An interruption occurs when the supply voltage or load current decreases to less than 0.1 pu for a period of time not exceeding 1 min. Interruptions can be the result of power system faults, equipment
failures, and control malfunctions.

The interruptions are measured by their duration since the voltage magnitude is always less than 10 percent of nominal. The duration of an interruption due to a fault on the utility system is determined by the operating time of utility protective devices.

Instantaneous reclosing generally will limit the interruption caused by a nonpermanent fault to less than 30 cycles. Delayed reclosing of the protective device may cause a momentary or temporary interruption.

The duration of an interruption due to equipment malfunctions or loose connections can be irregular. Some interruptions may be preceded by a voltage sag when these interruptions are due to faults on the source system.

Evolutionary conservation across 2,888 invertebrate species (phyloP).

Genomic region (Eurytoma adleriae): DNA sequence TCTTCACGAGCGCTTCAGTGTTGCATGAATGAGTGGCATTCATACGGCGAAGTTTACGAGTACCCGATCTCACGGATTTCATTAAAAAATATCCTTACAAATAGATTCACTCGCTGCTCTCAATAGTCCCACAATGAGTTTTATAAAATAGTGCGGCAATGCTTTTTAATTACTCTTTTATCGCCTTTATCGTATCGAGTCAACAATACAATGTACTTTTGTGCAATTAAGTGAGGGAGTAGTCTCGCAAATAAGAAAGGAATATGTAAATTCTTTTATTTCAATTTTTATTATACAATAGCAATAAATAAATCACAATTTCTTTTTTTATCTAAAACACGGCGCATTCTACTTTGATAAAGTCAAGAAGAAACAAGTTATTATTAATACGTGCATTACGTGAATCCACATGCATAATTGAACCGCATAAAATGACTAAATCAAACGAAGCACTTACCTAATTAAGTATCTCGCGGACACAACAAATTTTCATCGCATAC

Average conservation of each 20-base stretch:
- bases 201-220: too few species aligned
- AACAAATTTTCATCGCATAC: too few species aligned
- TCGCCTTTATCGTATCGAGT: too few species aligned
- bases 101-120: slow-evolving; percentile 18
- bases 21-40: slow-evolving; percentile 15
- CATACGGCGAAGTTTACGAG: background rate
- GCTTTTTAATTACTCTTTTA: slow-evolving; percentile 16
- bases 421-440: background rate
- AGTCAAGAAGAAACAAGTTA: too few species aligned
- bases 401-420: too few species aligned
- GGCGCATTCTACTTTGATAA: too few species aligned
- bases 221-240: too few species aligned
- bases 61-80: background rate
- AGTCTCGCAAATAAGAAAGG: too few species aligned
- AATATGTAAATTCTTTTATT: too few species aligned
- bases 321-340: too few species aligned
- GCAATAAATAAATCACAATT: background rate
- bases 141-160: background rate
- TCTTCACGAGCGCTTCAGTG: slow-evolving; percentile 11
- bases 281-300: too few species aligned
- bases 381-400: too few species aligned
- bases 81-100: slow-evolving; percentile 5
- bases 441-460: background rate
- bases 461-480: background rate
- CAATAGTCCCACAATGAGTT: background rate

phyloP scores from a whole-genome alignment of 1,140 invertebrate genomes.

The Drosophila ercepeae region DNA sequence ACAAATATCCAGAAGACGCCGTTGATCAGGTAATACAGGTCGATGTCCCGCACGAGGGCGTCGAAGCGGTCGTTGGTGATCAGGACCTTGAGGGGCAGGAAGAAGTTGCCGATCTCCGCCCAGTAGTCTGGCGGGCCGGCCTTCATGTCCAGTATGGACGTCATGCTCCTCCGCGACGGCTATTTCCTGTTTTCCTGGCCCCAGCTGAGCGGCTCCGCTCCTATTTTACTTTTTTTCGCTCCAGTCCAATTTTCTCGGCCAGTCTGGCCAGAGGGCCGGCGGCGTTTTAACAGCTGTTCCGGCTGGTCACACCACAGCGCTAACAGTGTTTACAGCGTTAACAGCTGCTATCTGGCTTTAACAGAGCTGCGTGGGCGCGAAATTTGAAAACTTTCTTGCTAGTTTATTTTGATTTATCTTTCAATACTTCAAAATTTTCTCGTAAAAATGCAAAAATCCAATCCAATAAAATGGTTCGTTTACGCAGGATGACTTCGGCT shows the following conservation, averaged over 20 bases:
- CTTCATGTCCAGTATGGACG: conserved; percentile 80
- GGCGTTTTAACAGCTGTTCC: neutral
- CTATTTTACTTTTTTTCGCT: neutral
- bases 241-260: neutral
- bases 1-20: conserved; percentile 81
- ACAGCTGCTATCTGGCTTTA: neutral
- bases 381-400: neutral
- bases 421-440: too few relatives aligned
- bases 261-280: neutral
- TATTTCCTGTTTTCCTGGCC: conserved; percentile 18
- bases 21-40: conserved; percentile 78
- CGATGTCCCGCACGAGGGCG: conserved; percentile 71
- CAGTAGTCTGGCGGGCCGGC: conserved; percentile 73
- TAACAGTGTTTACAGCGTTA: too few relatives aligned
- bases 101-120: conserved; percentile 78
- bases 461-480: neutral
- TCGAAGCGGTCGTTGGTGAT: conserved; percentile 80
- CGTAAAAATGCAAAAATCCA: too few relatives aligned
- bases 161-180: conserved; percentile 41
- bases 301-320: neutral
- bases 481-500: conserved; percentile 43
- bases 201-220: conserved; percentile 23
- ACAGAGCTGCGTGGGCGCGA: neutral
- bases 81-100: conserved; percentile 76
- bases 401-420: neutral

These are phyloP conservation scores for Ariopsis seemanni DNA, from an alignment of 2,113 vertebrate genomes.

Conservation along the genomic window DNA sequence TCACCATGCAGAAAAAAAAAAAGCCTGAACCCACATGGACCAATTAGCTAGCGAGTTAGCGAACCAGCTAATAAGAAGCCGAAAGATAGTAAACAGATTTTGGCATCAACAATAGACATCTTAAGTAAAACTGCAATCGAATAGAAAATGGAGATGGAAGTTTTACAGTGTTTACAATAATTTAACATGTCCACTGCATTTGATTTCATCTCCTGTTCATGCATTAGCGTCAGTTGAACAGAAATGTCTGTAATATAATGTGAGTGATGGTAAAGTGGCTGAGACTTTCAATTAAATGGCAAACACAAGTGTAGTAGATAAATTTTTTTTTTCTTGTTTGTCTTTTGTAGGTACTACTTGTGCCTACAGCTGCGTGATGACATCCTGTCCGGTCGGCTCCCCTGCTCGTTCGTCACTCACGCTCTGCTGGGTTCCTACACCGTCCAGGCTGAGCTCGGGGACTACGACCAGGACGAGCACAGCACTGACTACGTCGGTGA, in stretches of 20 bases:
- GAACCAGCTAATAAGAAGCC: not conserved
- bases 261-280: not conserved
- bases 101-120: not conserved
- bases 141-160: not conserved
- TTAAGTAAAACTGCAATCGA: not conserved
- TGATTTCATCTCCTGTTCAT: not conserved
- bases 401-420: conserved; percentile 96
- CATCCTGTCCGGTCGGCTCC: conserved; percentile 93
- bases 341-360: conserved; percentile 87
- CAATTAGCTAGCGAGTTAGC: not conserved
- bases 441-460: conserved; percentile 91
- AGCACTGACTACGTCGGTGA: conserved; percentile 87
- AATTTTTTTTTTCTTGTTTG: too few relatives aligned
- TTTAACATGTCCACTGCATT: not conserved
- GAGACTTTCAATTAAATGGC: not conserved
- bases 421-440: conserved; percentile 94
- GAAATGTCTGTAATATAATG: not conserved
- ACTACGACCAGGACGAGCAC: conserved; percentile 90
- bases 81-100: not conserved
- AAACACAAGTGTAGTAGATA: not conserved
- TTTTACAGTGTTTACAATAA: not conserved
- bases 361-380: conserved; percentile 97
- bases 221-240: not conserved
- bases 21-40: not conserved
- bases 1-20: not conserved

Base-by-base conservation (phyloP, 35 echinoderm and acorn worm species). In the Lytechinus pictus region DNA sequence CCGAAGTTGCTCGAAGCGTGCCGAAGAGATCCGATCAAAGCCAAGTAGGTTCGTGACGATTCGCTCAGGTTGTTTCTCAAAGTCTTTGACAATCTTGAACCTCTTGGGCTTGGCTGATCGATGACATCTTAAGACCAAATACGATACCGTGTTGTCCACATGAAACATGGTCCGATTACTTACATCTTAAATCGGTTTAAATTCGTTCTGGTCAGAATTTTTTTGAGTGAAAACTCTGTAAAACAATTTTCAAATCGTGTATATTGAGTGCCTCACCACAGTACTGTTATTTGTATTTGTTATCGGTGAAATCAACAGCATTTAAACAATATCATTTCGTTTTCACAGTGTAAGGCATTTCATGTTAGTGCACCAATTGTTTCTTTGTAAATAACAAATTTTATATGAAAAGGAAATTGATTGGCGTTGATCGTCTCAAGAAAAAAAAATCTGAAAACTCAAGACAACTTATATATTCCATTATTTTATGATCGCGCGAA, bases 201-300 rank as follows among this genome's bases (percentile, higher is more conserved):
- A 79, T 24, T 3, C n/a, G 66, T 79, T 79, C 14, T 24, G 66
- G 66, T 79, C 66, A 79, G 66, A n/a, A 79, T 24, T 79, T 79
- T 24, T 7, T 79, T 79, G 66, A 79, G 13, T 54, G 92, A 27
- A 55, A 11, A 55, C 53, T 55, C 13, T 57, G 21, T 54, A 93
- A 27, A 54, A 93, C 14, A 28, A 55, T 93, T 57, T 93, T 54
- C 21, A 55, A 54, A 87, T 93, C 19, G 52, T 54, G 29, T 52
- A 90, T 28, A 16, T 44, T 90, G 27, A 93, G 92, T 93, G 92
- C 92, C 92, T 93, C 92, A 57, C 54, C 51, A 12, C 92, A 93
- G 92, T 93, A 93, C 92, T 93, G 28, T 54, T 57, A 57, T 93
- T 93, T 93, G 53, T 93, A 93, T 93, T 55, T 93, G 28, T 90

The voltage sag occurs between the time a fault initiates and the protective device operates. Figure 2.5 shows such a momentary interruption during which voltage on one phase sags to about 20 percent for about 3 cycles and then drops to zero for about 1.8 s until the recloser closes back in.

The difference between long (or sustained) interruption and interruption is that in the former the supply is restored manually, but during the latter the supply is restored automatically. Interruption is usually measured by its duration.

For example, according to the European standard EN-50160 [24]:
- A momentary interruption is between 30 cycles and 2 seconds;
- A temporary interruption is between 2 seconds and 2 minutes; and
- A sustained interruption is longer than 2 minutes.

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